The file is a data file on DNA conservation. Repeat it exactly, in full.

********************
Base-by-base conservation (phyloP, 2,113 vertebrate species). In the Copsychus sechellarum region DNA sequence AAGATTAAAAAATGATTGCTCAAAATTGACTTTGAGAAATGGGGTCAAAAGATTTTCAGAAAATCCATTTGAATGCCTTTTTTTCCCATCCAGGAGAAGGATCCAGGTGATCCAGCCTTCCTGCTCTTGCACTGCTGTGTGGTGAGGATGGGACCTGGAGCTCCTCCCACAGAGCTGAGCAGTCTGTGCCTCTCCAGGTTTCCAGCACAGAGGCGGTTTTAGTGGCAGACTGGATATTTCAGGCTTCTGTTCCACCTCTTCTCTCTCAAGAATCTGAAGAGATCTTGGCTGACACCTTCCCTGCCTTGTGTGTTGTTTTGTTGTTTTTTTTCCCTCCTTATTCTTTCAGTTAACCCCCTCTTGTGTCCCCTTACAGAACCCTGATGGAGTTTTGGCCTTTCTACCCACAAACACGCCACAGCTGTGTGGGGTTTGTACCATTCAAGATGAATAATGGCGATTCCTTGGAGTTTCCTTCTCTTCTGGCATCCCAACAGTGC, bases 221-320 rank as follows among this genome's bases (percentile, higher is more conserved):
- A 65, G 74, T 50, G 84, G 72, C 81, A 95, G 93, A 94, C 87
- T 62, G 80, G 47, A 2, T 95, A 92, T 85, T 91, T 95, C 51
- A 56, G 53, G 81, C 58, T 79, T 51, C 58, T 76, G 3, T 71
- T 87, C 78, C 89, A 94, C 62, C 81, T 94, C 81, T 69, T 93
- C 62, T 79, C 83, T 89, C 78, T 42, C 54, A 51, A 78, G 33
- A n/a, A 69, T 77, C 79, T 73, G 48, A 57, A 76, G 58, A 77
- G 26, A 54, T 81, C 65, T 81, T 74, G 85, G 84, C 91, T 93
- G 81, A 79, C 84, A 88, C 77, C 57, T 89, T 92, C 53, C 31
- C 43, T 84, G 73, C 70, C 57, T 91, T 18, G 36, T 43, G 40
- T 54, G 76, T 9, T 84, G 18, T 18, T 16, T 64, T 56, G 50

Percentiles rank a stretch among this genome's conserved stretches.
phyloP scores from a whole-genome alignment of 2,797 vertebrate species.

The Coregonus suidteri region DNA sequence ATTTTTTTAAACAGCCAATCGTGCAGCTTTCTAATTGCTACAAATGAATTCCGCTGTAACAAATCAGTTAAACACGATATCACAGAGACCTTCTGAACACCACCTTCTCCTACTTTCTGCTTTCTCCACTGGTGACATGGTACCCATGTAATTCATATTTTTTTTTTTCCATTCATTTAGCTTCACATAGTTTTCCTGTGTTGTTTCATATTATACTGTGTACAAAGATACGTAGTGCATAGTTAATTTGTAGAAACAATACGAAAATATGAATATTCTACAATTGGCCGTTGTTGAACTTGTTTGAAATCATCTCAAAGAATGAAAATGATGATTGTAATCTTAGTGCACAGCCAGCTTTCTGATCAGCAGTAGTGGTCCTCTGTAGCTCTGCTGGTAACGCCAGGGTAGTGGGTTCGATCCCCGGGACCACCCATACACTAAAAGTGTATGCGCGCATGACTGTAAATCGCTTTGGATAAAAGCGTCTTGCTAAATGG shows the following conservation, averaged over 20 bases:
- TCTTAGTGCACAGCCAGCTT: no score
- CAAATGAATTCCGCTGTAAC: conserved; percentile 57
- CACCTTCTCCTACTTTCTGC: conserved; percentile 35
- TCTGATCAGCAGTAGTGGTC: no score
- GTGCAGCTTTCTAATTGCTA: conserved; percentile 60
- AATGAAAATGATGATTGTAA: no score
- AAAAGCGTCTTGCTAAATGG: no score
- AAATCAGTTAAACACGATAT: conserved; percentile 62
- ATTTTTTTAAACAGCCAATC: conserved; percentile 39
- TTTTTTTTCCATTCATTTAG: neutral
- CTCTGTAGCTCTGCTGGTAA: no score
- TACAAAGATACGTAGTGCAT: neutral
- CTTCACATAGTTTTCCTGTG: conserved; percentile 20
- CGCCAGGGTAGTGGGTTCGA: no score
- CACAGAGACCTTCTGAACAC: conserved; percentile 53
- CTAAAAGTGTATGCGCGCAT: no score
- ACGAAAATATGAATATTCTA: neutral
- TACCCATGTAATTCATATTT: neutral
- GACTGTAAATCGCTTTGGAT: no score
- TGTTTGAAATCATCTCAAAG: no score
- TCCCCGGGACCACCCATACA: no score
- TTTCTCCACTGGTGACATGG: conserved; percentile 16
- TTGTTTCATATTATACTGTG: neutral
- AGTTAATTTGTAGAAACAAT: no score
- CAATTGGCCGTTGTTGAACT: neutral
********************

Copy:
Base-by-base conservation (phyloP, 2,113 vertebrate species). In the Copsychus sechellarum region DNA sequence AAGATTAAAAAATGATTGCTCAAAATTGACTTTGAGAAATGGGGTCAAAAGATTTTCAGAAAATCCATTTGAATGCCTTTTTTTCCCATCCAGGAGAAGGATCCAGGTGATCCAGCCTTCCTGCTCTTGCACTGCTGTGTGGTGAGGATGGGACCTGGAGCTCCTCCCACAGAGCTGAGCAGTCTGTGCCTCTCCAGGTTTCCAGCACAGAGGCGGTTTTAGTGGCAGACTGGATATTTCAGGCTTCTGTTCCACCTCTTCTCTCTCAAGAATCTGAAGAGATCTTGGCTGACACCTTCCCTGCCTTGTGTGTTGTTTTGTTGTTTTTTTTCCCTCCTTATTCTTTCAGTTAACCCCCTCTTGTGTCCCCTTACAGAACCCTGATGGAGTTTTGGCCTTTCTACCCACAAACACGCCACAGCTGTGTGGGGTTTGTACCATTCAAGATGAATAATGGCGATTCCTTGGAGTTTCCTTCTCTTCTGGCATCCCAACAGTGC, bases 221-320 rank as follows among this genome's bases (percentile, higher is more conserved):
- A 65, G 74, T 50, G 84, G 72, C 81, A 95, G 93, A 94, C 87
- T 62, G 80, G 47, A 2, T 95, A 92, T 85, T 91, T 95, C 51
- A 56, G 53, G 81, C 58, T 79, T 51, C 58, T 76, G 3, T 71
- T 87, C 78, C 89, A 94, C 62, C 81, T 94, C 81, T 69, T 93
- C 62, T 79, C 83, T 89, C 78, T 42, C 54, A 51, A 78, G 33
- A n/a, A 69, T 77, C 79, T 73, G 48, A 57, A 76, G 58, A 77
- G 26, A 54, T 81, C 65, T 81, T 74, G 85, G 84, C 91, T 93
- G 81, A 79, C 84, A 88, C 77, C 57, T 89, T 92, C 53, C 31
- C 43, T 84, G 73, C 70, C 57, T 91, T 18, G 36, T 43, G 40
- T 54, G 76, T 9, T 84, G 18, T 18, T 16, T 64, T 56, G 50

Percentiles rank a stretch among this genome's conserved stretches.
phyloP scores from a whole-genome alignment of 2,797 vertebrate species.

The Coregonus suidteri region DNA sequence ATTTTTTTAAACAGCCAATCGTGCAGCTTTCTAATTGCTACAAATGAATTCCGCTGTAACAAATCAGTTAAACACGATATCACAGAGACCTTCTGAACACCACCTTCTCCTACTTTCTGCTTTCTCCACTGGTGACATGGTACCCATGTAATTCATATTTTTTTTTTTCCATTCATTTAGCTTCACATAGTTTTCCTGTGTTGTTTCATATTATACTGTGTACAAAGATACGTAGTGCATAGTTAATTTGTAGAAACAATACGAAAATATGAATATTCTACAATTGGCCGTTGTTGAACTTGTTTGAAATCATCTCAAAGAATGAAAATGATGATTGTAATCTTAGTGCACAGCCAGCTTTCTGATCAGCAGTAGTGGTCCTCTGTAGCTCTGCTGGTAACGCCAGGGTAGTGGGTTCGATCCCCGGGACCACCCATACACTAAAAGTGTATGCGCGCATGACTGTAAATCGCTTTGGATAAAAGCGTCTTGCTAAATGG shows the following conservation, averaged over 20 bases:
- TCTTAGTGCACAGCCAGCTT: no score
- CAAATGAATTCCGCTGTAAC: conserved; percentile 57
- CACCTTCTCCTACTTTCTGC: conserved; percentile 35
- TCTGATCAGCAGTAGTGGTC: no score
- GTGCAGCTTTCTAATTGCTA: conserved; percentile 60
- AATGAAAATGATGATTGTAA: no score
- AAAAGCGTCTTGCTAAATGG: no score
- AAATCAGTTAAACACGATAT: conserved; percentile 62
- ATTTTTTTAAACAGCCAATC: conserved; percentile 39
- TTTTTTTTCCATTCATTTAG: neutral
- CTCTGTAGCTCTGCTGGTAA: no score
- TACAAAGATACGTAGTGCAT: neutral
- CTTCACATAGTTTTCCTGTG: conserved; percentile 20
- CGCCAGGGTAGTGGGTTCGA: no score
- CACAGAGACCTTCTGAACAC: conserved; percentile 53
- CTAAAAGTGTATGCGCGCAT: no score
- ACGAAAATATGAATATTCTA: neutral
- TACCCATGTAATTCATATTT: neutral
- GACTGTAAATCGCTTTGGAT: no score
- TGTTTGAAATCATCTCAAAG: no score
- TCCCCGGGACCACCCATACA: no score
- TTTCTCCACTGGTGACATGG: conserved; percentile 16
- TTGTTTCATATTATACTGTG: neutral
- AGTTAATTTGTAGAAACAAT: no score
- CAATTGGCCGTTGTTGAACT: neutral